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VN pharmaceutical sector growth peaks in Asia

Nov 18. 2016
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VIETNAM’S pharmaceutical industry is on the rise because of booming demand stemming from increasing national health-insurance coverage and increased spending on drugs per capita since 2010, an expert said.

Former deputy health minister Le Van Tuyen made the remarks during a conference on Vietnam’s pharmaceutical industry and policy held in Ho Chi Minh City on Monday.

Vietnam is expected to become one of the top 20 fastest and most stably growing countries in the pharmaceutical sector within five years, according to Business Monitor International. Money spent on pharmaceutical products per capita in Vietnam has doubled to around US$40 (Bt1,400) annually over the past five years.

Tuyen further commented on the favourable conditions for the development of the domestic pharmaceutical field as the fastest-growing market in Asia, with 2015 sales at $4.2 billion and an average growth rate of 17-20 per cent from 2010 to 2015 and a prospect of 2017 growth at about 17 per cent.

Nonetheless, total domestic pharmaceutical output only accounts for 45 per cent of total demand, leading to a constant supply shortage for hospitals.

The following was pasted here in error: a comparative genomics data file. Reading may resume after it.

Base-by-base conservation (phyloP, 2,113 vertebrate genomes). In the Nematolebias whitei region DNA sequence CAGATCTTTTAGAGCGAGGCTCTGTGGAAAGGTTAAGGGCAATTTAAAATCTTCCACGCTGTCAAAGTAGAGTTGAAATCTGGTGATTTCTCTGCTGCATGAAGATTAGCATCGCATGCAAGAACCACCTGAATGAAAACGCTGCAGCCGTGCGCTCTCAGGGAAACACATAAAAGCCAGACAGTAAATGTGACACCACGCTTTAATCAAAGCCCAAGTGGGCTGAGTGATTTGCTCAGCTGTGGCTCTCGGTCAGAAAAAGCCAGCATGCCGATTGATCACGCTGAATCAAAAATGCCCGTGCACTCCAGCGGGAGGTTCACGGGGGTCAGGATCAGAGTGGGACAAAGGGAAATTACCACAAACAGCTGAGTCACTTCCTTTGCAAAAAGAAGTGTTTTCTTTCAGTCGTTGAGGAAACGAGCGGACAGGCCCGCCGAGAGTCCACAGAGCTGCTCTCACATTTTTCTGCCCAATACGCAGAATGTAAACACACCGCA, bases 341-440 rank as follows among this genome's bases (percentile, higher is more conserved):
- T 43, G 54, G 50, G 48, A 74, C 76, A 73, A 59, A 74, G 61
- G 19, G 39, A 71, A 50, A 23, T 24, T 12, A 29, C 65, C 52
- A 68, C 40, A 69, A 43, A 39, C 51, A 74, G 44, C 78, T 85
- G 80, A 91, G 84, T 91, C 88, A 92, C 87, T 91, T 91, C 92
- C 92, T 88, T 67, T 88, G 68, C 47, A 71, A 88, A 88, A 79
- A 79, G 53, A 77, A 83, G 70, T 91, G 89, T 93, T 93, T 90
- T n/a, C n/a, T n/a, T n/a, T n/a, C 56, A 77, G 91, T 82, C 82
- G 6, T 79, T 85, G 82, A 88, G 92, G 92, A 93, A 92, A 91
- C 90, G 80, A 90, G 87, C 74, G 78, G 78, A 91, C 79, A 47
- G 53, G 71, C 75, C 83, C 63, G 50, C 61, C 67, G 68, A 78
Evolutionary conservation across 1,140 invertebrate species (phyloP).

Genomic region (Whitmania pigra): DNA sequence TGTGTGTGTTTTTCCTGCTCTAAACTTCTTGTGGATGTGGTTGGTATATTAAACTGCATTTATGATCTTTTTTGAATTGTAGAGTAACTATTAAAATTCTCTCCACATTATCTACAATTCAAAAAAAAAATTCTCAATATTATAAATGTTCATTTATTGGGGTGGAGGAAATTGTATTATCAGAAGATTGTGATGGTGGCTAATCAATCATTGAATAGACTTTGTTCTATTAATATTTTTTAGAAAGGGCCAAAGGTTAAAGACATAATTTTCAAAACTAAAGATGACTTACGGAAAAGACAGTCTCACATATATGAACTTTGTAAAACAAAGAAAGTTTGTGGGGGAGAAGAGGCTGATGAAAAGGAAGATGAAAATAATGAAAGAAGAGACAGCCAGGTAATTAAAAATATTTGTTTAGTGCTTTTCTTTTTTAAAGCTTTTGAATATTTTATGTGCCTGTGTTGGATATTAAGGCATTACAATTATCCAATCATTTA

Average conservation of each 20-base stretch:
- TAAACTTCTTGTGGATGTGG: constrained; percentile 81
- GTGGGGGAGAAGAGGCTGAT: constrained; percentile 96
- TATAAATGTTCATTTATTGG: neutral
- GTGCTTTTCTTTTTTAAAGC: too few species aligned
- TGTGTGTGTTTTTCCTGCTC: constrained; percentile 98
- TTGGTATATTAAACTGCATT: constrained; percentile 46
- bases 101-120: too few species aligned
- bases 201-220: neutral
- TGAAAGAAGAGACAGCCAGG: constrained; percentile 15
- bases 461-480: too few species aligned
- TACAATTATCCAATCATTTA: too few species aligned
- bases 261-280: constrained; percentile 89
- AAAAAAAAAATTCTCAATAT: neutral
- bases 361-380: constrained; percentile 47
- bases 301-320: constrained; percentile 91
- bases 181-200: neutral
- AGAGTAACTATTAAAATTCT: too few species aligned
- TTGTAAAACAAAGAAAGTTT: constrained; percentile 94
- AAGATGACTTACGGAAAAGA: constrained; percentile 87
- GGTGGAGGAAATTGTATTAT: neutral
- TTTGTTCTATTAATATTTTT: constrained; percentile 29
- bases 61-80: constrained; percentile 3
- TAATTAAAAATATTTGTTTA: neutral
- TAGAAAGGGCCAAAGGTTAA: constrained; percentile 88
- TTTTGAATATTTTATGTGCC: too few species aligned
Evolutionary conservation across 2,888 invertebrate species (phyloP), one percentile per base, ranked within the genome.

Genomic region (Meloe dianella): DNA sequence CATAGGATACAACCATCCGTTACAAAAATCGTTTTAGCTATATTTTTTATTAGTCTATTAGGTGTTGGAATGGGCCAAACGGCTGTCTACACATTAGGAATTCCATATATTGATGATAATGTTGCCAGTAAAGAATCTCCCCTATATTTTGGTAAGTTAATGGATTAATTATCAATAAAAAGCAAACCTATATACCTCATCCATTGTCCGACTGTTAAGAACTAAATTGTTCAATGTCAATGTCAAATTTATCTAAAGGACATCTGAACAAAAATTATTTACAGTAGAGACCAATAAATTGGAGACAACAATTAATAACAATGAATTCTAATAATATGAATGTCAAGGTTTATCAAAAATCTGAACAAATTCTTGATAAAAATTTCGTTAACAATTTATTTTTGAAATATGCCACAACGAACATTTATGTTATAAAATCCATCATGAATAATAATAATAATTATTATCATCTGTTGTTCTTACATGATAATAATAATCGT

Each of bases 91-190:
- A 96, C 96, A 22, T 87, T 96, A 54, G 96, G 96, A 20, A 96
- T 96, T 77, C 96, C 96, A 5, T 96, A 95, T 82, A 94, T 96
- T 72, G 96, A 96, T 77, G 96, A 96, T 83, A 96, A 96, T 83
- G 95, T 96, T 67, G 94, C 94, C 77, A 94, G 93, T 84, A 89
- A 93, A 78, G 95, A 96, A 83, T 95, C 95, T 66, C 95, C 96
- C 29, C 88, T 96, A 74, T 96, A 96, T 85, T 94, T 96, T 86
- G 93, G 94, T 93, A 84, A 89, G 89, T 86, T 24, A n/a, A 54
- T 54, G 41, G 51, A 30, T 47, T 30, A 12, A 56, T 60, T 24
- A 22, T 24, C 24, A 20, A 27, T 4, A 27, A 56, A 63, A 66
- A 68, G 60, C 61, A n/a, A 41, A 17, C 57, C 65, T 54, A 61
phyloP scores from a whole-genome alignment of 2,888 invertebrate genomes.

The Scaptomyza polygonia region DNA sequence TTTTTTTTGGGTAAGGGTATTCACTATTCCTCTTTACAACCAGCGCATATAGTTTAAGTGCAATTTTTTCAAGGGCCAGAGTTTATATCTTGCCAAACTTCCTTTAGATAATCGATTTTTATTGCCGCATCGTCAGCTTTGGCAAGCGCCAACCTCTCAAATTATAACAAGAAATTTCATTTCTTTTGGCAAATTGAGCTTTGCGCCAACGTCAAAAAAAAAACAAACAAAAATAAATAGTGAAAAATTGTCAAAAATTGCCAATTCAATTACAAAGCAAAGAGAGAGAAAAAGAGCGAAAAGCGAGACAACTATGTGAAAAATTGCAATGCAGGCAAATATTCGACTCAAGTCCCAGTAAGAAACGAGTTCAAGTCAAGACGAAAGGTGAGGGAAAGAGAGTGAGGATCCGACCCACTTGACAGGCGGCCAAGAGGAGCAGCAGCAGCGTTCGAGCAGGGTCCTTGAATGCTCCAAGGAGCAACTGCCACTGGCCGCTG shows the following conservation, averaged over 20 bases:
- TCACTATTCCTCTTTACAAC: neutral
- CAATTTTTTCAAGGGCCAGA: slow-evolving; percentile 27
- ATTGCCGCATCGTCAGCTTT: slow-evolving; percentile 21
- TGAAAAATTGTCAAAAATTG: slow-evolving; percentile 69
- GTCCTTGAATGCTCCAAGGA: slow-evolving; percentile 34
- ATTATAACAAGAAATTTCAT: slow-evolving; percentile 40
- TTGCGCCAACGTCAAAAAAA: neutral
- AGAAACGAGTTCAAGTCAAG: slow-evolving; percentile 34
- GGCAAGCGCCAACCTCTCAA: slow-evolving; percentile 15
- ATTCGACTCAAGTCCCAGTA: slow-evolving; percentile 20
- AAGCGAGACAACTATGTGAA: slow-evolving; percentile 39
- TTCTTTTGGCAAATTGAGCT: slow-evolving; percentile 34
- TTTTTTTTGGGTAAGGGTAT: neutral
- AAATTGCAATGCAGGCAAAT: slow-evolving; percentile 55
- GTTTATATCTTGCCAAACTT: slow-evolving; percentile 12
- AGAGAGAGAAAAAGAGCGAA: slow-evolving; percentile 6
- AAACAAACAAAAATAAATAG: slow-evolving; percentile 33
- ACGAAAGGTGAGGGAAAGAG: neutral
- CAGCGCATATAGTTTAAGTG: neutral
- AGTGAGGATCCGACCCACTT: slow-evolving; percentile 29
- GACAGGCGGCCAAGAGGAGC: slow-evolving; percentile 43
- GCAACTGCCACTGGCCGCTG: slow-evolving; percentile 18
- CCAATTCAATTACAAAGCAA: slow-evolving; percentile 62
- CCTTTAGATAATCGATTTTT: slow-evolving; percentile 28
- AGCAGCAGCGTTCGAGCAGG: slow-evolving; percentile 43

Also, Eastern medicine currently only takes up 1-1.5 per cent of the total market, though the Health Ministry has predicted a spike to 30 per cent in five years thanks to the vast ingredients selection of more than 4,000 herbs.

Currently, the World Health Organisation has verified only 150 Vietnamese pharmaceutical factories as having good manufacturing practice (GMP) quality. 

Comprehensive cover 

The Health Ministry aims for a 2020 comprehensive cover of medicine supply with domestic production accounting for 80 per cent of total medicine demand, and an upgraded policy on investment and technology transfer.

It says the Vietnamese pharmaceutical industry is lacking in several areas, such a long-term concentrated development strategy as well as a modern promotion and distribution system. The current level of creativity is demonstrated through the low proportion of domestic patented inventions of 1 per cent.


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